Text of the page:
Washington in the Civil War
By Ernest B. Furgurson. Knopf. 463 pp. $30
For over six decades, a single book has dominated the subject of Abraham Lincoln's Washington. Published in 1941, winner of a Pulitzer Prize, Margaret Leech's Reveille in Washington, 1860-1865 is a classic account of life in the capital during the Civil War. It remains a formidable achievement.
Now a challenger has appeared to contest Leech's preeminence. The unavoidable question is whether Ernest B. Furgurson's Freedom Rising: Washington in the Civil War surpasses Leech's work, rivals it or falls short.
Blessedly, the new book complements the old. A career journalist and the author of three solid warm-up works on Civil War subjects, Furgurson maneuvers around Leech's strengths to take advantage of her (few) weaknesses. He is Grant to her Lee. Reveille in Washington is timeless; Freedom Rising is the ideal portrait of Civil War Washington for our times, an account of the political cat fights behind the dogs of war. Furgurson reported for the Baltimore Sun for more than three decades; as his newspaper's Washington bureau chief, he watched political generations pass in review along Pennsylvania Avenue. He knew the men, the women and the ghosts. That long contact with late-20th-century Washington prepared him as nothing else could to write about the city in the mid-19th century. He understands the political animal as an individual and as a species.
If you want the atmosphere of Lincoln's Washington, turn to Leech, whose 1893 birth placed her in the twilight of formal society, a world that no tarted-up charity gala can recall from the darkness. The manner and manners that separated America's social classes before the triumph of mass capitalism were second-nature to Leech. You can smell her Washington, from the layered scents of gowns worn through a season to the stench of slum lanes. She understood both the viciousness and virtues of gradations.
But if you seek political Washington -- the city of democratic fervor, necessary compromises and exemplary crassness, the inbred town of great character and gleeful character assassination -- Furgurson is your author. He is superb at rendering the terrible machinery of government at work when too many hands grasp too few levers. His Lincoln is no less admirable for being a sharp politician whose strengths included an uncanny ability to size up other men, a sure sense of the moment's possibilities -- and impossibilities -- and a stalwart will.
Furgurson's book is especially instructive at the close of a mean election season. Freedom Rising reminds us that the invective of America's political past was even more vicious than it has been in 2004.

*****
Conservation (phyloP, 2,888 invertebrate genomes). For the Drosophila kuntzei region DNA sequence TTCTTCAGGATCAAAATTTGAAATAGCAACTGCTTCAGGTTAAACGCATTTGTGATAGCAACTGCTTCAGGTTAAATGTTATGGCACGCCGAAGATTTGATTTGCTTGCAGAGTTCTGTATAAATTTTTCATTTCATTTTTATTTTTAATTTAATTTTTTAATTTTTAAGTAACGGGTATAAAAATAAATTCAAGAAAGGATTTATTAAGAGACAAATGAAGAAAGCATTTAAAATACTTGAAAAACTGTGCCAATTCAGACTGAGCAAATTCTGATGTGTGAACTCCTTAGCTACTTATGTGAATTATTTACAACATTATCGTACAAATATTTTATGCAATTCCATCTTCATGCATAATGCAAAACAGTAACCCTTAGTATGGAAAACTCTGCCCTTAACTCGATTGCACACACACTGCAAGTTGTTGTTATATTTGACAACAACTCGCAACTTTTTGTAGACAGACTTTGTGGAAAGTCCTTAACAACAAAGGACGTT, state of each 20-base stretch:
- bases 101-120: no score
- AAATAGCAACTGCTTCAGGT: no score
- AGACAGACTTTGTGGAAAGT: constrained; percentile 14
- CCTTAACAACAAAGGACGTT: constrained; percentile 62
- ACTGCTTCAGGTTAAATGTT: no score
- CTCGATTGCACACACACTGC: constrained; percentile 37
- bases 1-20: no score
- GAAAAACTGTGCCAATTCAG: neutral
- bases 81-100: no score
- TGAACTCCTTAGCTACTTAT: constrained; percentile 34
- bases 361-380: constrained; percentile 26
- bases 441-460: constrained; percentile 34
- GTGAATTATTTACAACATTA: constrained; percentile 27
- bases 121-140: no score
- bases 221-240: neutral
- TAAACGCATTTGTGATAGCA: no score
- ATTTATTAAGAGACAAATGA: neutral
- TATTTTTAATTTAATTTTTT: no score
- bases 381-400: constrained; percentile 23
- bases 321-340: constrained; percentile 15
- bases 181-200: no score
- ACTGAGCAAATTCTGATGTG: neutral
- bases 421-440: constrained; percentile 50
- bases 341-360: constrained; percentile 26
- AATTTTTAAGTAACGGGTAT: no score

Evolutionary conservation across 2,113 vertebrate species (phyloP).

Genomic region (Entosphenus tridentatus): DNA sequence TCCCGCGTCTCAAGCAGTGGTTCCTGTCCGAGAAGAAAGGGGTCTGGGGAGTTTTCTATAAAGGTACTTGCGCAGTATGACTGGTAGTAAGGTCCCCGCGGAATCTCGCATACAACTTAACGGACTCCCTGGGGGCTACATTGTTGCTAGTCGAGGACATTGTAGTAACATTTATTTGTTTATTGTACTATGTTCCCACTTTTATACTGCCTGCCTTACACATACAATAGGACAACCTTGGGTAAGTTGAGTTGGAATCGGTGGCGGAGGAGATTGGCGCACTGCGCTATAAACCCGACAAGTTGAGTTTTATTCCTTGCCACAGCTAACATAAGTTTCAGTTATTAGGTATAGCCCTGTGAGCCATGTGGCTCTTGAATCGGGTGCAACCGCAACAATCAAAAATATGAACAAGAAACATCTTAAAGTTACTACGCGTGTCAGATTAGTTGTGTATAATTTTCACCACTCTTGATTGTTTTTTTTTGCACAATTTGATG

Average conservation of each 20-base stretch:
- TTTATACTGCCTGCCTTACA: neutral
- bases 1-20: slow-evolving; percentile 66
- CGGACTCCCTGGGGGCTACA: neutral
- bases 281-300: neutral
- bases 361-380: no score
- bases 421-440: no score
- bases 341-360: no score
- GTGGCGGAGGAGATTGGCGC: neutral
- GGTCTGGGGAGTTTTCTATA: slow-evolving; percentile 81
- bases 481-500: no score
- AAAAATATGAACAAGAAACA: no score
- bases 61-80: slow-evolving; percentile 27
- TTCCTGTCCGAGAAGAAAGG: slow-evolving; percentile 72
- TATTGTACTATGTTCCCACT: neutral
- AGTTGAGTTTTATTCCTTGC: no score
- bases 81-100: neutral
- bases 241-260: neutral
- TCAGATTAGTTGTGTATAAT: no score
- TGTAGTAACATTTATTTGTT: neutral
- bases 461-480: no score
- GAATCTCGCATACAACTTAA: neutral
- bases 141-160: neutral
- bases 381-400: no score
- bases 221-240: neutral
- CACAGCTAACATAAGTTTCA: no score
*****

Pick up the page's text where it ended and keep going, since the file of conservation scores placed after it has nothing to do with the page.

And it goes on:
A comprehensive work, Freedom Rising also reaches well beyond party politics. As the reader expects, Furgurson takes more note than Leech of the roles of blacks in the city and the war, from Sojourner Truth's rehearsal on a horse-drawn streetcar of the ordeal of Rosa Parks nine decades later, to regiments of U.S. Colored Troops passing in review before Lincoln. (Walt Whitman felt "it looked funny to see the President standing with his hat off to them just the same as the rest.") He also expands the cast of female characters on the capital stage, from Antonia Ford, the spunky Confederate spy who married into the Willard hotel dynasty, to Jane Grey Swisshelm, a crusader of mighty spleen and erratic judgment.
Furgurson is slyly relevant when describing the moral lapses of the journalists who infected our capital as hopelessly in 1864 as they do in 2004. It was commonplace then for reporters to supplement their incomes between congressional sessions by holding government positions -- provided by patrons who, in return, were viewed favorably by the correspondents. Openly corrupt, the system was, at least, forthright. Nor did the journals of the day make a pretense of objectivity. They were papers of party, and they gloried in the role. The journalists of Lincoln's day chose partisanship over hypocrisy. Given recent tendencies for media outlets to prefer one political party over another, while claiming impartiality, one suspects we are reviving an American tradition of favoring outright those whom we favor in secret.
Always, Freedom Rising returns to Lincoln. Reviled, taunted, insulted, he led the country through an "unwinnable" war and made it a nation. Many another figure struts past in Furgurson's pages, but not one consumes the imagination as does the Great Emancipator. Gen. George McClellan marches by, undone by his own unmanageable brilliance. Cabinet members scheme. Ulysses S. Grant fights. Secretary of State William Seward, the most underappreciated figure in U.S. political history, shares the fate of Ben Jonson, overshadowed by a colossus.
Furgurson's background attunes him to history's tendency to repeat itself not as tragedy, nor as farce, but as a series of ineradicable human patterns. Describing the crucial election of 1864, when the Democrats fielded a former military man as their "peace candidate," the author notes that the students of Columbian College (later George Washington University) "took a straw vote among themselves, and McClellan defeated Lincoln 46 to 12."
Furgurson captures the bite and bile but also the wondrous glory of the Civil War era. Freedom Rising serves as a refreshing tonic at the end of this sorry year, reminding us not only that things might be worse, but that they once were far more dangerous and troubling. Leech drew us inside Washington's past. Furgurson reveals the Washington that endures. Read them both. *
Ralph Peters is the author of 19 books, including a series of prize-winning Civil War novels written under the pen name Owen Parry.